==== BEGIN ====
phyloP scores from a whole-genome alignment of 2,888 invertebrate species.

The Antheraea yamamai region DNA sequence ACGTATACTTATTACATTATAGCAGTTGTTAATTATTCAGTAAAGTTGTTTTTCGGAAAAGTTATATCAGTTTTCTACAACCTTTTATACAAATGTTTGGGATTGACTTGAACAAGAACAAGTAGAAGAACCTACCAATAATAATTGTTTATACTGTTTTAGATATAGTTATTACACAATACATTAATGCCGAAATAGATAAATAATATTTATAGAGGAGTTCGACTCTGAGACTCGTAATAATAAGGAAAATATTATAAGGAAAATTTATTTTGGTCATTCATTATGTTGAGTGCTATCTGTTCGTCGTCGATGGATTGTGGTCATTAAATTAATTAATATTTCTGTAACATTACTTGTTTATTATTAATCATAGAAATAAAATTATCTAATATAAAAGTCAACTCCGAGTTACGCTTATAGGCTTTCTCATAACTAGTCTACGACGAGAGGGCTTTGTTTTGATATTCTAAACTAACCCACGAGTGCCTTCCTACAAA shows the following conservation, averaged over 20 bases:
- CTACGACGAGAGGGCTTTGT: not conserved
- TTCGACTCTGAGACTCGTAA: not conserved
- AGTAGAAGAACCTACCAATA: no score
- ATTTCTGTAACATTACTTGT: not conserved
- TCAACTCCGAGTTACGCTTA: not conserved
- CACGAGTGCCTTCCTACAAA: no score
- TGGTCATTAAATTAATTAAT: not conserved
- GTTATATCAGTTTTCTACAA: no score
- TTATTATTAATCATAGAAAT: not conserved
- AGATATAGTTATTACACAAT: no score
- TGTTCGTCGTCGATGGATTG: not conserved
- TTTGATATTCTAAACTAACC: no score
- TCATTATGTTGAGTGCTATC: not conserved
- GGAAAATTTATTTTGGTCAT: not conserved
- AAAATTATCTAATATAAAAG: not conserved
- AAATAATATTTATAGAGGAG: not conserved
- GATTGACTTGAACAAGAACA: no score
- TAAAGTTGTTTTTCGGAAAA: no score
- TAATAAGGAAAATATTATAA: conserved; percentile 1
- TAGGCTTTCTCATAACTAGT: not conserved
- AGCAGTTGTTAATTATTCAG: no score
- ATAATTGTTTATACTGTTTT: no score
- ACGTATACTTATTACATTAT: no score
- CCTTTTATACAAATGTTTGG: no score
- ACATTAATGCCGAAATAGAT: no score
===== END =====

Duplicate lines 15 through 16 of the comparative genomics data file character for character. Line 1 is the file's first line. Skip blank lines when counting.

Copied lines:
- TCATTATGTTGAGTGCTATC: not conserved
- GGAAAATTTATTTTGGTCAT: not conserved